Last November, 17-year-old Cedric Clark left his Clayton County home with another teen and never came back.
"And the last thing I told him before he left was, 'Y'all don't be on no stupid junk,'” said his big brother, Anthony Lewis.
Anthony searched all night that night, and he found his little brother's lifeless body behind a house nearby Drew High School where Cedric was a star athlete.
"I was trying to wake him up." Lewis said. "I knew he was gone but I was trying to wake him up." Lewis said.
There are a number of families grieving over the loss of a loved one at the hands of a teen killer. In Clayton County alone — when Cedric was killed in November — he became the fifth person between the ages of 11 and 17 to die from gunfire in a month.
Police said it was gang-related.
Is gang activity to blame?
Law enforcement, lawyers and judges said yes, gang activity is what leads youths to kill. But it's only one of several factors, said clinical psychologist, Dr. Susan May.
"I think sometimes when it comes to teens killing, you can have situations where there is an impulsive act," she said.
In another case, a Mundy's Mill High School senior was gunned down New Year's eve in Jonesboro Park. Police said Cherish Williams and her friends were robbed at gunpoint.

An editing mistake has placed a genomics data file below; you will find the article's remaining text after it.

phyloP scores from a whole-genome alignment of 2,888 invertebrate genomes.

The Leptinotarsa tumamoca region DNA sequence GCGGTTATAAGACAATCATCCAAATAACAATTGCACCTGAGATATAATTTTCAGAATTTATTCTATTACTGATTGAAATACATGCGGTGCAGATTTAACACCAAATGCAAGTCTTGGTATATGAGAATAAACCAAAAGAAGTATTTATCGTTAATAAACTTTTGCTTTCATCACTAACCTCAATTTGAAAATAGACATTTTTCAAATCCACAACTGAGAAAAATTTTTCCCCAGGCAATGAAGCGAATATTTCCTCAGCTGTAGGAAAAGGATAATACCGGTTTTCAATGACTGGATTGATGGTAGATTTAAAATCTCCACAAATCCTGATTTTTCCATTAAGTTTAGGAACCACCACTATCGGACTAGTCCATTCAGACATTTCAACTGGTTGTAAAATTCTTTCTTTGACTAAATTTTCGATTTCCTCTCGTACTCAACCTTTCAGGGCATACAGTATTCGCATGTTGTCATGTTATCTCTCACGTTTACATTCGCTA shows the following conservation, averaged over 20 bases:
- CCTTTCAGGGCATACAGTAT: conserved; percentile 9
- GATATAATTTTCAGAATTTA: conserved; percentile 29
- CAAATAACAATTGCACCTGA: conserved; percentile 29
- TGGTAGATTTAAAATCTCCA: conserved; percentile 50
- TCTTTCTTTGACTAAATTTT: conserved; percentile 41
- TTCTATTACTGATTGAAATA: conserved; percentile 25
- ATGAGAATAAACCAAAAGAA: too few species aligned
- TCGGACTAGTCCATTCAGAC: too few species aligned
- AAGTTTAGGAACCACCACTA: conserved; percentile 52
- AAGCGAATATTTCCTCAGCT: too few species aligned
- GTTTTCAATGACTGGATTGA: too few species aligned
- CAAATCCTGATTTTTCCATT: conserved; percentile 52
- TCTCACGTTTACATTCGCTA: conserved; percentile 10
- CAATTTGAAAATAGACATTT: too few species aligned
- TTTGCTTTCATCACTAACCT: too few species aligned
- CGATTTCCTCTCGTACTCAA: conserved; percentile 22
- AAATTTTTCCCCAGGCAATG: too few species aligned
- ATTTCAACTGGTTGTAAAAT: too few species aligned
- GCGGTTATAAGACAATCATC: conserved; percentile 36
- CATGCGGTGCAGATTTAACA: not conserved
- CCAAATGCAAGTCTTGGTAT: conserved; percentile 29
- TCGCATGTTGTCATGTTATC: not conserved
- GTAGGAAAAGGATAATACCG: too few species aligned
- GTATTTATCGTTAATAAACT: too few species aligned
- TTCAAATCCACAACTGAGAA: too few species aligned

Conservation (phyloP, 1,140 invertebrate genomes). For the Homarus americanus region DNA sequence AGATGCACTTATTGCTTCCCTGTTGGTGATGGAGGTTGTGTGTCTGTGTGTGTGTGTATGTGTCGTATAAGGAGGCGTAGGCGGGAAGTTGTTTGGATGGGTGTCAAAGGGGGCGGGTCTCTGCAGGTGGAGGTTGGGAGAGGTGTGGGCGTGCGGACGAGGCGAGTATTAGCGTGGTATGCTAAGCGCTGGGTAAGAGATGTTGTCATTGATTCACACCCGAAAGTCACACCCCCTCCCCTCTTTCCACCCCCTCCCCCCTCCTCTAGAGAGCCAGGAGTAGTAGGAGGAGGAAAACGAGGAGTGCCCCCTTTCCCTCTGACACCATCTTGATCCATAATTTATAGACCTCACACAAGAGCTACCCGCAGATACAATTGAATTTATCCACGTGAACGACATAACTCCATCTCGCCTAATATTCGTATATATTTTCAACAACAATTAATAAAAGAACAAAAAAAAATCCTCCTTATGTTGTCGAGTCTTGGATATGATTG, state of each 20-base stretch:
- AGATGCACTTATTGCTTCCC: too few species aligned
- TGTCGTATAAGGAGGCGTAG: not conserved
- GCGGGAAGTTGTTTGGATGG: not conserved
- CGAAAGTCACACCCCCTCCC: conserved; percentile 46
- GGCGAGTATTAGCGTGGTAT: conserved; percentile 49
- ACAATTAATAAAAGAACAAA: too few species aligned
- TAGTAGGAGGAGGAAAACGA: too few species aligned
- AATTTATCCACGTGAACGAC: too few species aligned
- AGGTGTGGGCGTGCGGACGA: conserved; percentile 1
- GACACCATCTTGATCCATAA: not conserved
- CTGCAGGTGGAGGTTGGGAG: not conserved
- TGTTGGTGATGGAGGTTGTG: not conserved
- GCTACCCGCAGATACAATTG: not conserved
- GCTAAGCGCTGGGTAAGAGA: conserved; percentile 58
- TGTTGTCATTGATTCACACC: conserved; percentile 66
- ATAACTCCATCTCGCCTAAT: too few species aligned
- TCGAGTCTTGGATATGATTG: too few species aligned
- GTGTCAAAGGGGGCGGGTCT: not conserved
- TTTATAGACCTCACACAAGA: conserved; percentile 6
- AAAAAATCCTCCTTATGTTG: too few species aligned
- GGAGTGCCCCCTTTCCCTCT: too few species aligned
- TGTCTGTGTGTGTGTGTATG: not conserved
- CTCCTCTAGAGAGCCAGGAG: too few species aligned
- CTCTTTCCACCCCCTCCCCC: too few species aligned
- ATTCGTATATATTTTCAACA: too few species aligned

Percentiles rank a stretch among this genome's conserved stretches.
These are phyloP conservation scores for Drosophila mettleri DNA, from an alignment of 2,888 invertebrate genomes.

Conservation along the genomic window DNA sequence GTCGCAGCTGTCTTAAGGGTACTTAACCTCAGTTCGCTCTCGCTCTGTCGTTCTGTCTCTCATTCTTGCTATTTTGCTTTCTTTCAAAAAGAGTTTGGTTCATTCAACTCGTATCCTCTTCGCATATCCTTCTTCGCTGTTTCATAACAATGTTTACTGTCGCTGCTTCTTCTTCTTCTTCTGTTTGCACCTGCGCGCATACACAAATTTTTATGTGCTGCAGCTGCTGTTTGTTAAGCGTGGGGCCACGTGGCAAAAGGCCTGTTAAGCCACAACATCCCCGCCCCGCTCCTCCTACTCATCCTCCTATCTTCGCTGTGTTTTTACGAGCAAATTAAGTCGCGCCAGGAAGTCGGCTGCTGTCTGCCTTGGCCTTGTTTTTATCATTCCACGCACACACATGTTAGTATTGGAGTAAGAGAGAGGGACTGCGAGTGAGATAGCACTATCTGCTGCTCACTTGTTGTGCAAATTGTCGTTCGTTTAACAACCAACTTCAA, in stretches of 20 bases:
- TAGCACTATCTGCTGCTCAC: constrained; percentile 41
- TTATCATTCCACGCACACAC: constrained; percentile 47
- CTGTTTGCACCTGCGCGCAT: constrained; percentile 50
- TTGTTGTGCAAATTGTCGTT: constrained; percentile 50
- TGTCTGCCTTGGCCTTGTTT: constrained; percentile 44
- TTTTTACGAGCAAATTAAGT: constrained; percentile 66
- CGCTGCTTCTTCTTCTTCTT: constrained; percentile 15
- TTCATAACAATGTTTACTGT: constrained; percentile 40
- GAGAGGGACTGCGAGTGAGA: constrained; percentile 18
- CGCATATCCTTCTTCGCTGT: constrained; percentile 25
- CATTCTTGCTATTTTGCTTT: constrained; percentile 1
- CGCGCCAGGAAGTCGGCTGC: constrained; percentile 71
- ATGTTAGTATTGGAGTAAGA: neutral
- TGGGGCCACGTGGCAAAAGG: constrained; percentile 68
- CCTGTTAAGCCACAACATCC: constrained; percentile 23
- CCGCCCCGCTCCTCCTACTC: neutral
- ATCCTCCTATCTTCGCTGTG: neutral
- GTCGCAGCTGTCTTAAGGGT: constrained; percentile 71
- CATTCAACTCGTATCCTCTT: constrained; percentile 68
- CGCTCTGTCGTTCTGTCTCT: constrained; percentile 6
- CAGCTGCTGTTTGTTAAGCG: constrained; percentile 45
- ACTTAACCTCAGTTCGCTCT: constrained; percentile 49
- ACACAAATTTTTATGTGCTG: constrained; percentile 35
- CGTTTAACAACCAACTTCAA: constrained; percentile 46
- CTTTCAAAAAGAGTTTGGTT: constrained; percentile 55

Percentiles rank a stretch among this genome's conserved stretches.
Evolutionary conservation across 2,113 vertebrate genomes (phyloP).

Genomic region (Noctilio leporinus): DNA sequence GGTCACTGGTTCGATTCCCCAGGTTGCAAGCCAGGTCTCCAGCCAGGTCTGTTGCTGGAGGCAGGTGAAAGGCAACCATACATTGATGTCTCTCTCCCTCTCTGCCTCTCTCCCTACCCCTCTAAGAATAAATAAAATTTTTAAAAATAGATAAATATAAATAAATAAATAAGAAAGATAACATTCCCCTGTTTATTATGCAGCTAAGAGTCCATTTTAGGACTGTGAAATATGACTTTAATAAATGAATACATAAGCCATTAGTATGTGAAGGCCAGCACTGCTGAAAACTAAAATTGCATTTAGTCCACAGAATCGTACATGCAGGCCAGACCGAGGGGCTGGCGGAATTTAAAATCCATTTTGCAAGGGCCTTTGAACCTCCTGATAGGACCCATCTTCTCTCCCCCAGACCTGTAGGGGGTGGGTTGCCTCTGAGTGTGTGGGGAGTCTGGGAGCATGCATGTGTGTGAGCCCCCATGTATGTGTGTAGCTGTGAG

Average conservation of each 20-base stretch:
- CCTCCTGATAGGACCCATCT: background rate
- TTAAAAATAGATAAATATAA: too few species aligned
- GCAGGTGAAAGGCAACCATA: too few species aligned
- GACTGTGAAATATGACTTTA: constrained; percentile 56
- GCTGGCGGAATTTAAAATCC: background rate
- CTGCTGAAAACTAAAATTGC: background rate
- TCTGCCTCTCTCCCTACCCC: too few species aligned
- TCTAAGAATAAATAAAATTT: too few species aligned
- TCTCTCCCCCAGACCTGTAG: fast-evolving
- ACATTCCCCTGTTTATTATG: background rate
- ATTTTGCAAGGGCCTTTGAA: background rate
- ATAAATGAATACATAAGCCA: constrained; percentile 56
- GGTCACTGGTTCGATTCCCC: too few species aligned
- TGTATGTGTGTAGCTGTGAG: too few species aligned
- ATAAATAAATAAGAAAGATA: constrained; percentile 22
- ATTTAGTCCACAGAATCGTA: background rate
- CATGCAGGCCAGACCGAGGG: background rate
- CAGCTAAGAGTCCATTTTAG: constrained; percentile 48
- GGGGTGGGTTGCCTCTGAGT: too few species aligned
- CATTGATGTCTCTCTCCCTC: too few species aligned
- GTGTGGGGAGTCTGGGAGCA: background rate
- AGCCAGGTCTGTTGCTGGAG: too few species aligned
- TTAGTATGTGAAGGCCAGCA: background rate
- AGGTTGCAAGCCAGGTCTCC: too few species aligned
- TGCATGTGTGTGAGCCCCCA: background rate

"You can also often have times where there is a lapse of judgment and that can be due to substance use, alcohol, maybe mental illness," May said.
Just weeks ago, Gwinnett police named mental illness as the reason behind the strangulation death of 47-year-old Faith Haynes by her 15-year-old son.
"Apparently there's been an ongoing dispute between the son and the mother regarding the son taking his medication," said Gwinnett Police spokesperson, Deon Washington.
Senior DA: "Offenders... are intentional"
Another 14-year-old Gwinnett County boy was charged with murder in the death of a pizza delivery driver.
Even more disturbing, Reginald Lofton, who claimed he was just the lookout, witnessed the shooting but then scooped up the pizza and still enjoyed it with friends. The judge who sentenced Lofton to life called him a cold-blooded killer.
“In these cases, not only a lack of empathy but they don't even have the internal cue of fear or embarrassment, they're feeling very often very little remorse or guilt,” May said.
Carole Cox, a senior district attorney with Gwinnett County Juvenile Court, recognizes all these reasons, gang activity, mental illness, immaturity, not to mention poverty and broken homes for the uptick in teens becoming killers.
She sees it every day.
"I think most of the offenders we see are intentional and deliberate and it is a way of life and it is the way of life that they enjoy,” Cox said.
Copyright 2017 WGCL-TV (Meredith Corporation). All rights reserved.